Some might shy away from museums given that they can be perceived as cold and uninviting. Most are full of an extensive list of rules and regulations: no flash photography, keep a certain distance from the artwork and don’t touch anything.
The Suprasensorial: Experiments in Light, Color and Space exhibit at the Geffen Contemporary Museum, an extension of MOCA, subverts the stereotype of dull, quiet and unwelcoming museums.
The exhibit encourages viewers to have a complete sensory experience while interacting with a psychedelic world of neon lights and interesting spaces. Acknowledging its identity as contemporary art, every piece strays from the traditional and actively engages the viewer’s interest and participation.
The exhibition features innovative Latin American artists like Jesús Rafael Soto and Lucio Montana. Its modernity and contemporary style allow the viewer to embrace each work, whether that means running through nylon cables and feeling their vibrations or walking through uniquely lit rooms.
As indicated by the exhibit’s title, Suprasensorial, one must utilize every sense to get the full experience.
In Hélio Oiticica’s and Neville D’Almeida’s progressive “Cosmococa-Programa in Progress,” viewers swim in a pool while looking at surrounding artwork and projections of John Cage’s book Notations. The artists push boundaries even further by including a modern, instrumental soundtrack and incorporating manuscripts made of cocaine, an unprecedented occurrence.
The interactivity of each work encourages viewers to think about their relationship to space.
This is particularly relevant to Julio le Parc’s “Lumiere en Mouvement” which uses a series of mirrors to transport the viewer to an ocean-like, entrancing world in which the room feels bigger than its actual size. Le Parc uses a spotlight to reflect the light and widen the space between simple materials like drywall mirrors, stainless steel and nylon.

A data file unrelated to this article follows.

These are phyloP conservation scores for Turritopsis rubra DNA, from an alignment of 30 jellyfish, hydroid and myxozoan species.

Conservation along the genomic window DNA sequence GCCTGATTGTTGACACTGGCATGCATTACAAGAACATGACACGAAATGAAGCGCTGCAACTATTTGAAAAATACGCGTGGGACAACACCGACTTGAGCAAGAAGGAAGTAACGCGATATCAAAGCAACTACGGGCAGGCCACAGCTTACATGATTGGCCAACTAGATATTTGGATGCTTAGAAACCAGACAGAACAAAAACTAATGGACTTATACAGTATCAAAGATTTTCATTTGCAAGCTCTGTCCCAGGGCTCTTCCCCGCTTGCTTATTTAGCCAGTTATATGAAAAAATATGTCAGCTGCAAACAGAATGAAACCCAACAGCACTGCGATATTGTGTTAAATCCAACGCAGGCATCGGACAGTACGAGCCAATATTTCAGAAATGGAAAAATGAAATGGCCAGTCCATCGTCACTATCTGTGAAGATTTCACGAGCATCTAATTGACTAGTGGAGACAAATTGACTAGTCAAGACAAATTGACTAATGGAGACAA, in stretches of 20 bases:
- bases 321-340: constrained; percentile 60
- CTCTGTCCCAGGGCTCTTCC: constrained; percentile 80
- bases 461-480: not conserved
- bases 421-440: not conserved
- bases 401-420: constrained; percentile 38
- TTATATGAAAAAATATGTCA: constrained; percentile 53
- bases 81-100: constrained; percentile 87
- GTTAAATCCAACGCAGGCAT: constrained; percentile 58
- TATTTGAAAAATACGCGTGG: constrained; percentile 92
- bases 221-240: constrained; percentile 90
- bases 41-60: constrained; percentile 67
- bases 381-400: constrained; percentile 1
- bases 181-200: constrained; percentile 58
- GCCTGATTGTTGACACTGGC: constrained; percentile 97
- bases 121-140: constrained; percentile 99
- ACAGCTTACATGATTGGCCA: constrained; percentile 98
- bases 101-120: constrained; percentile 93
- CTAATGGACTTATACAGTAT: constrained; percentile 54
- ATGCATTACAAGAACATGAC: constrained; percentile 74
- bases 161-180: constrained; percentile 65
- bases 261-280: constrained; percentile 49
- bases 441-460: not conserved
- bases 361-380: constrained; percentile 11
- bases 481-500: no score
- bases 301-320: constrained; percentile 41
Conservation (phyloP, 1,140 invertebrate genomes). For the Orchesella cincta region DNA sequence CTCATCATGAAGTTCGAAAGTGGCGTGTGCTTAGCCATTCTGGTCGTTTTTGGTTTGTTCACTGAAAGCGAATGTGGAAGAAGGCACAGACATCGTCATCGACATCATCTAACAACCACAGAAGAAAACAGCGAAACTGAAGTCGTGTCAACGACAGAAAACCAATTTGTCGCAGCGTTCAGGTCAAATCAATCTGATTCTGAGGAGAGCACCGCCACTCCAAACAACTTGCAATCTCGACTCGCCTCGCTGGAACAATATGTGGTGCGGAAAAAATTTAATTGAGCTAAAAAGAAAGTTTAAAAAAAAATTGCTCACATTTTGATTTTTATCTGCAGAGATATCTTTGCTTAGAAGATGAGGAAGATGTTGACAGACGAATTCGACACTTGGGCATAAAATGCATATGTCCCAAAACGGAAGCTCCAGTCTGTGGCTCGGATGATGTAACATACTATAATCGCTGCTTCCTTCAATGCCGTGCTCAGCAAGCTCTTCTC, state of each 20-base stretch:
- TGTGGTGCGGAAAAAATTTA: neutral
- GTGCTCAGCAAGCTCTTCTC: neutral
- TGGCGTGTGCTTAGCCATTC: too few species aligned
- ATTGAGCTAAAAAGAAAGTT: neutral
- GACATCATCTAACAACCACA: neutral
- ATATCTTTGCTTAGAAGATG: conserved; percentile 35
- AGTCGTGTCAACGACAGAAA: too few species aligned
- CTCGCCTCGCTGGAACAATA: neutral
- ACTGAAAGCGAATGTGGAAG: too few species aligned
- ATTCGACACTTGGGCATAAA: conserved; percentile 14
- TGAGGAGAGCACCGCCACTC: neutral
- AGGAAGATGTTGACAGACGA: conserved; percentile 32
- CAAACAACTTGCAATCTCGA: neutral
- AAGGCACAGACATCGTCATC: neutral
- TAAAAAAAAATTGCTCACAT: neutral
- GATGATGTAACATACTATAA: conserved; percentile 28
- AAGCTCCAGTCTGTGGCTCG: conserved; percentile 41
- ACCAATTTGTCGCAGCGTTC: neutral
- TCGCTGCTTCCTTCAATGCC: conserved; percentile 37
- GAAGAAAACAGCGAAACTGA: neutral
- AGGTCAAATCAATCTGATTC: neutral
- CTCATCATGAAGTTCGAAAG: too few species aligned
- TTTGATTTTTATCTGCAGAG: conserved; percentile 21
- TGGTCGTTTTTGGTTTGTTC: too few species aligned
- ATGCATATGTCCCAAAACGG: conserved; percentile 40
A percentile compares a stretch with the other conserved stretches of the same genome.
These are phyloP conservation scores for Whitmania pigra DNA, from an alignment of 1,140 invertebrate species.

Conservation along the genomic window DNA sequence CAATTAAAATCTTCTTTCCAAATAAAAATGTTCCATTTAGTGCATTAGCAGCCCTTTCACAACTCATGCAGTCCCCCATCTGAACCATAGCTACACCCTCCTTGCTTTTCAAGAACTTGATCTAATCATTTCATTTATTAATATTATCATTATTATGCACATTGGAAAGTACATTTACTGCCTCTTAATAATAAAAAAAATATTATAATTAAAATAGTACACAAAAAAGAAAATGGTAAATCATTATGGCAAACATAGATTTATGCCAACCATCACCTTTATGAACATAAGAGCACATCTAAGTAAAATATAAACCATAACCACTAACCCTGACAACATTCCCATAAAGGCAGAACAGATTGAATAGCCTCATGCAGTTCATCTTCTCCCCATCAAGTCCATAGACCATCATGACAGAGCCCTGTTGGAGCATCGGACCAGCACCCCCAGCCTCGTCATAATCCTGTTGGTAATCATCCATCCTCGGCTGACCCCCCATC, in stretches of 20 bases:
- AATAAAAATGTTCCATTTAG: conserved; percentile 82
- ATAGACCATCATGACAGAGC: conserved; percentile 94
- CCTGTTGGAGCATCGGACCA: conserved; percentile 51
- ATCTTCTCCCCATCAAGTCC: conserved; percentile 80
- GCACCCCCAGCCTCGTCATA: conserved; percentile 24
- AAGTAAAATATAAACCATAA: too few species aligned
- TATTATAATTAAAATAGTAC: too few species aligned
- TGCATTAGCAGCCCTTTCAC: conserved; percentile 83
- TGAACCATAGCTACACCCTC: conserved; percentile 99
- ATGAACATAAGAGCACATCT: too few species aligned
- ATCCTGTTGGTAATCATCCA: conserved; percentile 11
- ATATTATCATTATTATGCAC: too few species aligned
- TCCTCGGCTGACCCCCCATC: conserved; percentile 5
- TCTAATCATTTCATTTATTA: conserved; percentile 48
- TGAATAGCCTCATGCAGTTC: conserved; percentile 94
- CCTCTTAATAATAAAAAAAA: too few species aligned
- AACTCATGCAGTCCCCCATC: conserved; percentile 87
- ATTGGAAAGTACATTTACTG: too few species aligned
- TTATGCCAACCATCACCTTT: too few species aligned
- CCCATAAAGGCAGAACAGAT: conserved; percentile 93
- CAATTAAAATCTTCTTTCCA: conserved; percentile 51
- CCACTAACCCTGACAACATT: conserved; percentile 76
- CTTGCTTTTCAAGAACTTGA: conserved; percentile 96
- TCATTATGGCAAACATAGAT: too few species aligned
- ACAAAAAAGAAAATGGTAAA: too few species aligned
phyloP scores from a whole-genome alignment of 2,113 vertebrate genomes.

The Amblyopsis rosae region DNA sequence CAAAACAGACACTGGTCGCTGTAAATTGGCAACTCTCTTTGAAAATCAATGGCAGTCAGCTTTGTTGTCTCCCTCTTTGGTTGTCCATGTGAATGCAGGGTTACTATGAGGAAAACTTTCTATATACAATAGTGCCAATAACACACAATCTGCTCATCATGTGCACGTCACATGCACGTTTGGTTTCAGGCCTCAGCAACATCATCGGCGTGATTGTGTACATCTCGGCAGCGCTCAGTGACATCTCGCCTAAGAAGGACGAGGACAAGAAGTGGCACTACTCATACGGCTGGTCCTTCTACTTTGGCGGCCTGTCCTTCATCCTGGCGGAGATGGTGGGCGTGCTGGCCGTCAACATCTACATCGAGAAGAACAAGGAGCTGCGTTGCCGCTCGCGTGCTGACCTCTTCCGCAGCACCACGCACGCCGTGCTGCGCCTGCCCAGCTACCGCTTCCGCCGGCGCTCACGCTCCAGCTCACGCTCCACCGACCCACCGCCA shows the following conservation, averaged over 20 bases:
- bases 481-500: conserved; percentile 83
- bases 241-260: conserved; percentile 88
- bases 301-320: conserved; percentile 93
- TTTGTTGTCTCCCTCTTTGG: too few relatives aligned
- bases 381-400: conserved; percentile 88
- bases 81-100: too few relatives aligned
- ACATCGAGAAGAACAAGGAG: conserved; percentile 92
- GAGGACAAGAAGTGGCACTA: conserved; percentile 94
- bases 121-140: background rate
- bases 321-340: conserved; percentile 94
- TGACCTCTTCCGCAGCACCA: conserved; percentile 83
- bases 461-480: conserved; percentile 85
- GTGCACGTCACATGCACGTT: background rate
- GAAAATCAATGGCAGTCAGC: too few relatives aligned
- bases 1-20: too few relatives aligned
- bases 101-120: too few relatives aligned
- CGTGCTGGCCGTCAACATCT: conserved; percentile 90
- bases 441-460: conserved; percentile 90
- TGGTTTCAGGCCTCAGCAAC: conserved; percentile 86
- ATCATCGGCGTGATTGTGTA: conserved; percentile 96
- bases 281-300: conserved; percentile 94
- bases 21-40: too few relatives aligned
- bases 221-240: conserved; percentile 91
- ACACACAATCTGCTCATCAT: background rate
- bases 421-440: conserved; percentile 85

The idealized expansion of size and transportation to a deep, mystical, oceanic world pushes the laws of physics and allows viewers to see time and space in a more fantastical, Alice in Wonderland manner.
Each piece is valuable in its own right, but one artist stands out above the rest: Carlos Cruz Diez.
When one first enters “Chromosaturación,” its meaning can be a bit perplexing. There are three large rooms colored by fluorescent lights — the first is green, followed by red then blue.
The lighting is undeniably moody and might drastically alter one’s state of mind from relaxed to passionate to depressed. The work touches on the idea of voyeurism and letting others into your emotions; a passerby can look through three windows and witness participants in each room having their complete sensorial and emotional experiences.
Though this and the other contemporary works are interesting to look at aesthetically, their messages aren’t always clear. For that purpose, guide books and documentaries featuring the artists are available for the viewers’ benefit. Diez’s documentary elaborates on his technique, describing how he systematically places two colors next to each other to form another color within a color, making his style a mathematical form of art.
The precision and thought that goes into Diez’s work makes it all the more intriguing; knowing how much effort manifests in his pieces increases the viewers’ appreciation. Diez is truly an innovative thinker, a master at his craft and an indispensable contemporary artist.
The abstract, conceptual shapes and meanings of contemporary art can be confusing, but Suprasensorial finds an excellent balance between progressive, aesthetically pleasing and understandable artwork. Given the $5 admission fee and the looming exhibit closing date of Feb. 27, you had better get in and see it while you can.